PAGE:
The case that letting Cano walk means they’ll need more from the farm system
If the Yankees are unable to retain their second baseman, they’ll have approximately $110M in wiggle room under the luxury tax threshold going forward. They’ll have those same holes — three starters, three relievers, one outfielder — to fill plus the second base spot, and it’ll be tough to plug all those holes with free agents. The Yankees would need their system to produce an impact middle of the order bat in very near future plus other useful pieces to shore up the roster. They’d have more money to spend, but also a much bigger hole to fill in the lineup.
* * *
As I said before, the Yankees are going to need to farm system to start cranking out capable big leaguers regardless of what happens with Cano. They can thank their self-imposed payroll cap for that. Is the farm system more important with or without Cano? Moshe and I haven’t been able to agree about that, so let’s bust out the ol’ RAB pollin’ machine.
This completely slipped my mind until just now, but today (Wednesday) is RAB’s sixth birthday. The time just flew by and I speak for myself, Ben, and Joe when I say none of us expected the site to turn into what it has. We’ve met a ton of cool people and made many great friends during these six years, and we owe it all to you. Thanks for reading and hopefully there are many more years to come. · (66) ·
Via Wally Matthews: Hal Steinbrenner appears ready to ditch his plan to get under the $189M luxury tax threshold by next season. “This is the first time since George died that it appears a Steinbrenner is actually running the Yankees,” said a source. I feel obligated to warn you that nothing is set in stone and this report is speculation more than anything.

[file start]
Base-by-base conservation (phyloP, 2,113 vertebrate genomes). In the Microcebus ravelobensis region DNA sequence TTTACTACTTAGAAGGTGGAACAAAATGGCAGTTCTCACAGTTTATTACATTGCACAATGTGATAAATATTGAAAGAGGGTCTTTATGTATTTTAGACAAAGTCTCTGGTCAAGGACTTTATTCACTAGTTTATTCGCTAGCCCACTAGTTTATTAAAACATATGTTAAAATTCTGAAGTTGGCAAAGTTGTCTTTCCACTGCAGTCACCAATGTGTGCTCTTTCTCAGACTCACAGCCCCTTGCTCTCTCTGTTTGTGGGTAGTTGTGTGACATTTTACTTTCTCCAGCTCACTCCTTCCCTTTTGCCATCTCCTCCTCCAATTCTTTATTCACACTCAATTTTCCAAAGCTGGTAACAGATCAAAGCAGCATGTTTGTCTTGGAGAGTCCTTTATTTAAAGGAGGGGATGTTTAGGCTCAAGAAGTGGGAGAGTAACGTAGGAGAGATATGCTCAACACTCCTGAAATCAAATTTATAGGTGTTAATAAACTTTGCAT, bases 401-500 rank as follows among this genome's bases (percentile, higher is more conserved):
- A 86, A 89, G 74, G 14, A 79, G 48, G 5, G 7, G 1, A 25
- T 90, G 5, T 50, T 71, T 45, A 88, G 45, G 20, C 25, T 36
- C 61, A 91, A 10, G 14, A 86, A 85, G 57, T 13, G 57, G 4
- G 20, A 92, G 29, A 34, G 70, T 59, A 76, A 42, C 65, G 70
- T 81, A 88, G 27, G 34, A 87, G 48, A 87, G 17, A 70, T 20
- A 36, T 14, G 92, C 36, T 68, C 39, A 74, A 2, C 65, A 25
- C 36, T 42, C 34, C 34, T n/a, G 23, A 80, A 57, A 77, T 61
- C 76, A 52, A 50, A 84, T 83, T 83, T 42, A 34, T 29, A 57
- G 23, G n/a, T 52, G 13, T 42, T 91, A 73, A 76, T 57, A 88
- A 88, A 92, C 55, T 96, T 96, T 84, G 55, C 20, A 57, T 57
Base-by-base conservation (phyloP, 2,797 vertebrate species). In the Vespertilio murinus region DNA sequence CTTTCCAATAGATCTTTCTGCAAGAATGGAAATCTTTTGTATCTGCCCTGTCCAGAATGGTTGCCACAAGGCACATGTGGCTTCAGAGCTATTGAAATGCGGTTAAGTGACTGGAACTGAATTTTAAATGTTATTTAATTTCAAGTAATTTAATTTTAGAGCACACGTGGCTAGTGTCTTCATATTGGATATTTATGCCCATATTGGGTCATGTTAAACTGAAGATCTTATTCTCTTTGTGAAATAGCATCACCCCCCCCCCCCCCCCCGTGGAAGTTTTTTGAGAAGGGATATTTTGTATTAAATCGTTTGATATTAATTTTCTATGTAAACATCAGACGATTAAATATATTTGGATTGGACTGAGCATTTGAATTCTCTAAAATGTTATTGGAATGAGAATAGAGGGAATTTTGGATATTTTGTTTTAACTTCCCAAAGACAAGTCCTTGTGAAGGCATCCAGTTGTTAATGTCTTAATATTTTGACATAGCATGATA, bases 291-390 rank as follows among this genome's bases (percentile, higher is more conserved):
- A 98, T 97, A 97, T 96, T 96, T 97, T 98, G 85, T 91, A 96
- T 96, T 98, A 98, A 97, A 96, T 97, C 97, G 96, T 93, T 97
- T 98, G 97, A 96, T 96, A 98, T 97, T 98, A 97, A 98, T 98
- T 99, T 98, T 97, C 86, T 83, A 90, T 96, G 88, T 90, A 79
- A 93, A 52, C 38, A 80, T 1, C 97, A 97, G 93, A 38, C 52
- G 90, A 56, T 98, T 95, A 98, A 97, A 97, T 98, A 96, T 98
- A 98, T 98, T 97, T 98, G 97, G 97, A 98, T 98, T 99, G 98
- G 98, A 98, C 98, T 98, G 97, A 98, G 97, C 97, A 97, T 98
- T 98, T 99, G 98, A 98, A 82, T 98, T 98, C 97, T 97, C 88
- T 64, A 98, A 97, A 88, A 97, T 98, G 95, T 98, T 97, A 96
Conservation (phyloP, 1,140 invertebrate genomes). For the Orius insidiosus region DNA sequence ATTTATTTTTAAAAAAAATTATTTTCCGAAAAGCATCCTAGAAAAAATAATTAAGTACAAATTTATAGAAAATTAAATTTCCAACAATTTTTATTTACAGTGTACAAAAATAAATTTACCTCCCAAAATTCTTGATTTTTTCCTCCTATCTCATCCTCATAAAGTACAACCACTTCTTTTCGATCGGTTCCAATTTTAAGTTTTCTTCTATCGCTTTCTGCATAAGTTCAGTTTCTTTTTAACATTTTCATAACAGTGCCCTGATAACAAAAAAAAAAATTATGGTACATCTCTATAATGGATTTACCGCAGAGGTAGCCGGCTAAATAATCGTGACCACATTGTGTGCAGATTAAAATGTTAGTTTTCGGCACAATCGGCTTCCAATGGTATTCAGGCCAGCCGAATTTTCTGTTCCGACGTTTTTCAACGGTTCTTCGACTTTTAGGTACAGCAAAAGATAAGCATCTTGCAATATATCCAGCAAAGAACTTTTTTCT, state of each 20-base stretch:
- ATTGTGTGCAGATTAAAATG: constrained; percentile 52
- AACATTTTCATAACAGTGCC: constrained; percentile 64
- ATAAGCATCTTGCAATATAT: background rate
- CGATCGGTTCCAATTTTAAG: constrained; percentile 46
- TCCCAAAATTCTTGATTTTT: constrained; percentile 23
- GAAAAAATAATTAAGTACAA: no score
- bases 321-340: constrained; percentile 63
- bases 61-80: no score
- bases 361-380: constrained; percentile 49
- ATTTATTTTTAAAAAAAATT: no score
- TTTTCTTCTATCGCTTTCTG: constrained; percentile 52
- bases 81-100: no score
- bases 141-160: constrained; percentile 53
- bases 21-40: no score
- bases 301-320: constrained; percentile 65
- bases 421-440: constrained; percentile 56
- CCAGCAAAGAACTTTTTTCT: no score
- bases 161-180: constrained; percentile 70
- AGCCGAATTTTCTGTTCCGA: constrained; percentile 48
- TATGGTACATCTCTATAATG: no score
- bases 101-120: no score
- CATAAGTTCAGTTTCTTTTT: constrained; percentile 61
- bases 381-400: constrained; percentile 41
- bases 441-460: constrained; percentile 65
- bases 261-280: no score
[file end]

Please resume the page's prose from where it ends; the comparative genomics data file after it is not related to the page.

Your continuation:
Hal was “freaked out” by the negative response to the team’s plan to cut payroll according to Matthews, and it didn’t hurt that the savings are likely to be less than anticipated. I guess it’s possible season ticket sales were lower than expected as well. Earlier today we heard the team informed Scott Boras they are willing to discuss a “significant” contract for Robinson Cano, which may have been the first sign that the 2014 payroll plan is crumbling. If it is, then fran-freaking-tastic. I’ll believe it when I see it though. · (108) ·
Today was photo day down in Tampa, though most are pretty boring outside of Joba Chamberlain‘s dirtstache. There was no Instagramming this year, but check out Getty Images and US Presswire for the various pictures anyway. Here’s the latest from Spring Training…
- As usual, Chad Jennings has the batting practice, fielding drill, and bullpen assignments. Ivan Nova (simulated game) and Joba (live batting practice) both faced hitters while Dan Johnson again worked out at third base.
- Mark Montgomery (back sprain) played long toss today and will play catch tomorrow. If he makes it through that without any problems, he’ll get back up on a mound and throw a bullpen session on Friday. [Jennings]
- Michael Pineda plead no contest to his August DUI charge and received the minimum penalty for a first-time offender, which includes 12 months probation, 50 hours of community service, a fine, and six months with no license. [Dan Martin]
- In case you missed it earlier, we had an update on Phil Hughes and his bad back. He’ll be shut down for a minimum of five days, likely more.
Here is your open thread for the night. Both the Knicks and Nets are playing, so talk about either of those games or anything else on your mind. Enjoy.